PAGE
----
KENYA’S SENATE INTRODUCES THE STARTUP BILL 2020
The Senate on 14 September 2020 proposed the Start-up Bill (the Bill) for introduction to the Senate that is sure to pique the interest of Kenyan entrepreneurs and investors who have an eye on this region. A link to the Bill is available here.
The ecosystem of an innovative start-up sector is based on the fluidity of the applicable legislative framework and the lowering of barriers to entry in the relevant market. The Bill seeks to govern the interactions between the government, incubators, start-ups, and investors; to foster a culture of innovation and entrepreneurship; and crucially, link start-ups with public and private investment, and research and development institutions. From our initial reading of the Bill, and in our view, there are some fundamental improvements that could be made to the existing framework of often complicated and cumbersome laws, policies and regulations that would encourage the desired growth and innovation, without the need to enact new legislation as this only adds to the myriad of complications currently faced by start-ups operating in Kenya.
What you need to know
If passed, the Bill proposes to establish the Kenya National Innovation Agency (the Agency) to; create partnerships among local and international business incubators; create online directories of start-ups and incubators; and register and certify start-ups and incubators. Furthermore, county governments will also be able to establish their own incubation programmes.
Under the Bill, the Agency will subsidise the formation of start-ups, facilitate the protection of intellectual property innovations by Kenyan start-ups, provide support to enable the growth and development of registered start-ups and put in place measures for the granting of fiscal incentives, including tax incentives.
The Bill further allows for the establishment of a Credit Guarantee Scheme intended to provide accessible financial support and act as a guarantee for investors in start-ups.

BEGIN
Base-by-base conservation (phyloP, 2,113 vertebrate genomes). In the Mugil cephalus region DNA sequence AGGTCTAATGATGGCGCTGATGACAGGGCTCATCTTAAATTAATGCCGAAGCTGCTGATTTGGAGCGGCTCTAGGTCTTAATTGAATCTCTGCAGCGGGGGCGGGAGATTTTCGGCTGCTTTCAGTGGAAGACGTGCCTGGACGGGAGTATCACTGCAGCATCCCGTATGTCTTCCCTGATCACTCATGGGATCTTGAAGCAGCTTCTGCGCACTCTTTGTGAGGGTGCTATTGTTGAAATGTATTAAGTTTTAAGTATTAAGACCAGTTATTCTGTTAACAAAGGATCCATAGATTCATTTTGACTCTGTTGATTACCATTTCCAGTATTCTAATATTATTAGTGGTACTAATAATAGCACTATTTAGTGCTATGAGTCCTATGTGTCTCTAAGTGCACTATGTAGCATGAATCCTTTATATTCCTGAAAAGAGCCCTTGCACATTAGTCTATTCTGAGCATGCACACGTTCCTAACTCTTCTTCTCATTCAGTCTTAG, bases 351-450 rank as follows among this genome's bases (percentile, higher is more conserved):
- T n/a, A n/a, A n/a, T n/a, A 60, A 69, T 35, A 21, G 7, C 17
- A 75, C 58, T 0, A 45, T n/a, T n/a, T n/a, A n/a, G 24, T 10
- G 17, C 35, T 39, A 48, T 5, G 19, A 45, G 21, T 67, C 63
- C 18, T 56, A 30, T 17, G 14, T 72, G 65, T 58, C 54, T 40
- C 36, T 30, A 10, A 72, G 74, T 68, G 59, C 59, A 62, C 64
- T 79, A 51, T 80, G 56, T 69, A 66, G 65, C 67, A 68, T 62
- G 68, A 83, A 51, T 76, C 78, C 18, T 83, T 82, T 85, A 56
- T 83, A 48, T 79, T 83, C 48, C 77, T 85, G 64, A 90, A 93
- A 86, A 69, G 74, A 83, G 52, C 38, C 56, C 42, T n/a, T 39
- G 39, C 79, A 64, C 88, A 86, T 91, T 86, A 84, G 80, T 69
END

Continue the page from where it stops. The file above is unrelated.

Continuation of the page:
Who is eligible?
A start-up will be eligible for registration with the Agency and eligibility into an incubation programme if certain conditions are met. These include: the start-up must be registered in Kenya; it must be involved in the innovation, development, production or commercialisation of innovative products, processes or services; is headquartered in Kenya; is majority owned by Kenyan citizens; and is the holder or licensee of a registered patent or software. An entity will not qualify if it is the holding company or subsidiary company of an existing entity which is not registered as a start-up.
The conditions regarding certification of incubators is not as rigid and does not include any foreign ownership limitations. There are however express obligations that an incubator registered under the Bill must comply with, including support to technological entrepreneurs, determine the applicability of technological innovation ideas, and enhance entrepreneurship in Kenya.
What do we think?
The Bill recognises the rapid growth that the start-up ecosystem has experienced in Kenya and cites Cellulant, Sendy, Twiga Foods and M-Kopa as examples of successful start-ups.
Whilst the aim of the Bill is to be applauded, the conditions for eligibility are far too narrow and constraining. For example, very few start-ups have enough capital to even register a patent in the first-instance and it ignores the reality that many start-ups in Kenya have only achieved the success that they have because of foreign investment and elements of foreign ownership. The Bill should not seek to deter foreign investment – unfortunately, Kenyan start-ups have not always been able to rely upon Kenyan investors and have often been forced to look elsewhere.
If the aim of the Government is to foster and encourage growth and innovation in Kenya, we would encourage the use of regulatory sandboxes in the first instance to see what works and what doesn’t and importantly to facilitate and encourage a conversation with the impacted stakeholders. Through these sandboxes key issues faced by start-ups will become more apparent and more easily addressed.
We will monitor the development and progress of this Bill and provide updates as and when we are able to.